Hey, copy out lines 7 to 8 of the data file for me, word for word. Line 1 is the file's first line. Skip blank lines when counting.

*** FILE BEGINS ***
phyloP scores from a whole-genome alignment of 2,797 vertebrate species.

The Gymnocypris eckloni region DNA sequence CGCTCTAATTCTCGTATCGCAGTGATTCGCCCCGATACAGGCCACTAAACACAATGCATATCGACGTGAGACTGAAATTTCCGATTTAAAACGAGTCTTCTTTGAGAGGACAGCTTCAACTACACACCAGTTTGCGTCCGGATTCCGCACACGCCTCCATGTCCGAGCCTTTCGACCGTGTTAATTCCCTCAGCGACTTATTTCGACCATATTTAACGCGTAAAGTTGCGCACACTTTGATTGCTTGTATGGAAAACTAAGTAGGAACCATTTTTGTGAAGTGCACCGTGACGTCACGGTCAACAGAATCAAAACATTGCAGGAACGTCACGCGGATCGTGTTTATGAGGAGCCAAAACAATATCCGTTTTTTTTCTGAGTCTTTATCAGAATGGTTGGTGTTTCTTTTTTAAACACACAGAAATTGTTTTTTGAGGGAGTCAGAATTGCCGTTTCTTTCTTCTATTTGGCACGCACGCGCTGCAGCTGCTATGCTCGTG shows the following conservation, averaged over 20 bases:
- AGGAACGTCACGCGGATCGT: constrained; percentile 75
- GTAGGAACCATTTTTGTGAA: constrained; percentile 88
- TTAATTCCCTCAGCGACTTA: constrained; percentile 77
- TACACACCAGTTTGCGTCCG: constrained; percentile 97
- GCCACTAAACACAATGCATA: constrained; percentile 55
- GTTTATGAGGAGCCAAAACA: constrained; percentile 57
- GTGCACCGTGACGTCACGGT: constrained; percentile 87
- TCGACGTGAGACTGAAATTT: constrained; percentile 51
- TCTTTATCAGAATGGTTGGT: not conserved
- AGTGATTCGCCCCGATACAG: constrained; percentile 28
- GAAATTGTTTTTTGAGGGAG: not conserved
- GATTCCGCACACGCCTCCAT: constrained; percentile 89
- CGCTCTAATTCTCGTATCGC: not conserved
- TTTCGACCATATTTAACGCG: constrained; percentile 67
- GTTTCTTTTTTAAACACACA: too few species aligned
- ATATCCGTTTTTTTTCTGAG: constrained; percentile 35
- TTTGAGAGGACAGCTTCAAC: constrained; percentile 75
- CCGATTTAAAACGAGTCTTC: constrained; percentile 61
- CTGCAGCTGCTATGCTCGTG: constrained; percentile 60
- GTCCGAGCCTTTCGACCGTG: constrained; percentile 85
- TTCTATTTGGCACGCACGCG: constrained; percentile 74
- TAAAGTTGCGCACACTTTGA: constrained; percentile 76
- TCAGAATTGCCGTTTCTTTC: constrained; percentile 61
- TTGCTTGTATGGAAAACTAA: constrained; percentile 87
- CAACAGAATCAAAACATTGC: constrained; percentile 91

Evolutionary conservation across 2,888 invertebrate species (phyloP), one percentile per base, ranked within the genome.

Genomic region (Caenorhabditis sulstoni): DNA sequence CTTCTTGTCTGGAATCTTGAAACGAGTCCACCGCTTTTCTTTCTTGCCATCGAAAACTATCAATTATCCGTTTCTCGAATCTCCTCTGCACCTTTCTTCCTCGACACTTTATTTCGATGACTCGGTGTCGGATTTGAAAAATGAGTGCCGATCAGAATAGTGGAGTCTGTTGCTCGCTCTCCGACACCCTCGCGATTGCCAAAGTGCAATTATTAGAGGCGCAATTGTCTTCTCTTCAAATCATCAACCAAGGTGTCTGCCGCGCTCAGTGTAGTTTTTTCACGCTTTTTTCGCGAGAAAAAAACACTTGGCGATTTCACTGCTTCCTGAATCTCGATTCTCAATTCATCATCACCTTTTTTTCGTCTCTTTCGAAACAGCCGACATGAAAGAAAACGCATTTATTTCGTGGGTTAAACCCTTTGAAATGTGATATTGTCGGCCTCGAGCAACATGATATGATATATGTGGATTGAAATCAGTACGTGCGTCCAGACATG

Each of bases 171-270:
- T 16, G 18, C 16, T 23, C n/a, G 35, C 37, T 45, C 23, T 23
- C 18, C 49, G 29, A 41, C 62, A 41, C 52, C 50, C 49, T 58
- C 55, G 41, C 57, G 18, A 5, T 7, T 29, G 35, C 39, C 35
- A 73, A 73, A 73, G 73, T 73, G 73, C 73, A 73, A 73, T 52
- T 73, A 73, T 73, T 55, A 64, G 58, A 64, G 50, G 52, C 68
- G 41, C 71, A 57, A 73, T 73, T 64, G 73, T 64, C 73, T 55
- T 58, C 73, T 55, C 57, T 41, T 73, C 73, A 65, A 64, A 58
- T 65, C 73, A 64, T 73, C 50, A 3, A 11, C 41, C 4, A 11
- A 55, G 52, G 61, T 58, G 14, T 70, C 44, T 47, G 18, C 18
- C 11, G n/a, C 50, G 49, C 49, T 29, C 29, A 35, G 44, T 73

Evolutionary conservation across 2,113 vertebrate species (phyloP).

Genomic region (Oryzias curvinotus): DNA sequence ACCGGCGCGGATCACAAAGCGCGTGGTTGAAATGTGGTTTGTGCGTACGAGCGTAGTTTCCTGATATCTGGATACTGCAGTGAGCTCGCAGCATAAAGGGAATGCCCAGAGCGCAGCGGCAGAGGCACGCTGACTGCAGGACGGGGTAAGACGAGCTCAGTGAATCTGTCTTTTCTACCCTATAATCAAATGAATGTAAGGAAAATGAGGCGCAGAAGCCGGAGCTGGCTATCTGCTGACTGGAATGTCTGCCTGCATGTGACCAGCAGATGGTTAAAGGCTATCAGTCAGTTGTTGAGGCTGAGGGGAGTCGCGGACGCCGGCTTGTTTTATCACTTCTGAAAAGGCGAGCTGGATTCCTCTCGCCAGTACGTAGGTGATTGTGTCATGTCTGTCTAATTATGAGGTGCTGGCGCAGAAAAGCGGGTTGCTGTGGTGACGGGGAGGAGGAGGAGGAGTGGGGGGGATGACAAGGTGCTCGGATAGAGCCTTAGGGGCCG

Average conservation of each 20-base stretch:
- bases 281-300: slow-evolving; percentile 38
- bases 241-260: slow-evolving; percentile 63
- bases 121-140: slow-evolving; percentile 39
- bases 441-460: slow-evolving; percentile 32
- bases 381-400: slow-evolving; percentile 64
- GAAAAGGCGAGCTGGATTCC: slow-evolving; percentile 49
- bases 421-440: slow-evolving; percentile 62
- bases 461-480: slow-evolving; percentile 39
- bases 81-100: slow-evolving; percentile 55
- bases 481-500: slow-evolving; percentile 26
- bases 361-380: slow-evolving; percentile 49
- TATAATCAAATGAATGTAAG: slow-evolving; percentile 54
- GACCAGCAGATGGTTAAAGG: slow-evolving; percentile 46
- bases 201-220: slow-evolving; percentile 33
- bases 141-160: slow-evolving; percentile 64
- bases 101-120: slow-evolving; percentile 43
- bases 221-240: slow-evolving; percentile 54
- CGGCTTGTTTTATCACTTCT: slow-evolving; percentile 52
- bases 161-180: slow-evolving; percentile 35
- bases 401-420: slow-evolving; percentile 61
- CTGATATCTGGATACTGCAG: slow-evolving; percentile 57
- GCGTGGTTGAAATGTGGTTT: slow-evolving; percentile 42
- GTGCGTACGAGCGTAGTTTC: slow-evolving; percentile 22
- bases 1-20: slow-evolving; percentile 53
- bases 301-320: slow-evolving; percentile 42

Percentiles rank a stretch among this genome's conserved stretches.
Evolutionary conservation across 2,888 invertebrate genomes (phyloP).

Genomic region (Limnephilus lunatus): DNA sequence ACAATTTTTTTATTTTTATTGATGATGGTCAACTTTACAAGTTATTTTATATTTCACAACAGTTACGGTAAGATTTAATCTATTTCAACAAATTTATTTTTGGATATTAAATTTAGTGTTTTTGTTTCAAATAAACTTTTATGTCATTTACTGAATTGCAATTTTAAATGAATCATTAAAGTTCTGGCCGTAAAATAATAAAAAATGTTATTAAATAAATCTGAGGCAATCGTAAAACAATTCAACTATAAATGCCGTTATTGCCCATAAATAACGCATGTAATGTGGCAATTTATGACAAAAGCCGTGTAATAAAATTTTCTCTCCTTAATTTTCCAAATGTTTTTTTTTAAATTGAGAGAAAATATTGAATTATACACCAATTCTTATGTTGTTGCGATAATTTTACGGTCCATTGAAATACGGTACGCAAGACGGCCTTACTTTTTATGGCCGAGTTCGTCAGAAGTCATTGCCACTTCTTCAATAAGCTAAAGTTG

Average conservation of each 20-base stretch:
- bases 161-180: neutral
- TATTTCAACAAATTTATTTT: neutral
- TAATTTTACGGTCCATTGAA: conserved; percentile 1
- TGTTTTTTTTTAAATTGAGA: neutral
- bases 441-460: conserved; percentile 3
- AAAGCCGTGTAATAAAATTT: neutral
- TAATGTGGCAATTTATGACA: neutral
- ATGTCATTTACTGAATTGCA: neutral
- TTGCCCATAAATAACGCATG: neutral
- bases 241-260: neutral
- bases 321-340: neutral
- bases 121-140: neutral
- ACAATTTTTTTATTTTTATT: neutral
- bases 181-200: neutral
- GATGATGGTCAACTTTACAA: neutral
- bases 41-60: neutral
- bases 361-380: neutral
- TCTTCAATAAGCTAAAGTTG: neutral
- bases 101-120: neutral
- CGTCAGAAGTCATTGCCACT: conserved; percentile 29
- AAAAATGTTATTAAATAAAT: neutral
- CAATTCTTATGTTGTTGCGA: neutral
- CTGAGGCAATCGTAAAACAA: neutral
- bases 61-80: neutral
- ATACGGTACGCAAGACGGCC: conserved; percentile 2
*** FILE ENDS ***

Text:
- GCCACTAAACACAATGCATA: constrained; percentile 55
- GTTTATGAGGAGCCAAAACA: constrained; percentile 57